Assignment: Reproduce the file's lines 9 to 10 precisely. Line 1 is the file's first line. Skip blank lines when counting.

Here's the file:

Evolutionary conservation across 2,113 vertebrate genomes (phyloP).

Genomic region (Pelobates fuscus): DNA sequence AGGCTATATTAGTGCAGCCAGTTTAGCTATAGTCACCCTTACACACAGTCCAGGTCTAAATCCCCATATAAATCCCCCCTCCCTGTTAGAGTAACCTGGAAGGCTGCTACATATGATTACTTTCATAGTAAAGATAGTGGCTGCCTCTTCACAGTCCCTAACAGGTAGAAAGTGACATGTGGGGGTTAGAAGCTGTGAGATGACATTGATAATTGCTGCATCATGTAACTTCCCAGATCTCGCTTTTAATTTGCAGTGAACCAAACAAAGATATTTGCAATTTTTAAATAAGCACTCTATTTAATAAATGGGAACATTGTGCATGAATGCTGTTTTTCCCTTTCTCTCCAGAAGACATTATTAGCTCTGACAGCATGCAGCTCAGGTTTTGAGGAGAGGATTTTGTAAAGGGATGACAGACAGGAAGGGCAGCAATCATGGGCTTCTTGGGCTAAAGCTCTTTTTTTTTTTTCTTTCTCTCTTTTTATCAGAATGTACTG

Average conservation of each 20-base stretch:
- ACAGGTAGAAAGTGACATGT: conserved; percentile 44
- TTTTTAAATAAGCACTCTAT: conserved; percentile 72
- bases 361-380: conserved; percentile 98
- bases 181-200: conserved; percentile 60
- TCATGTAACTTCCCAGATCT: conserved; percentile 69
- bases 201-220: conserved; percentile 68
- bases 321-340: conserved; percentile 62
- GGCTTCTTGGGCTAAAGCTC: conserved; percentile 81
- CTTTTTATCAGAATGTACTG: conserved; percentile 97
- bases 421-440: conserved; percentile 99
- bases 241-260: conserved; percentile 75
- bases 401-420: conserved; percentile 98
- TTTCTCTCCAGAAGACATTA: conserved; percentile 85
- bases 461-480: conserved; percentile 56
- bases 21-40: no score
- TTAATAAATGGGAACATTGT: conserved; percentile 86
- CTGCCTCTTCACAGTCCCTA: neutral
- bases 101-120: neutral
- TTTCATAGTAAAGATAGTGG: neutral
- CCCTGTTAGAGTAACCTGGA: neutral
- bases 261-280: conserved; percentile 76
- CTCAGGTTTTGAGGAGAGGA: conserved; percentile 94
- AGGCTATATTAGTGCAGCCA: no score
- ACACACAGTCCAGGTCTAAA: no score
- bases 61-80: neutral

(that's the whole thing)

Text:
- bases 201-220: conserved; percentile 68
- bases 321-340: conserved; percentile 62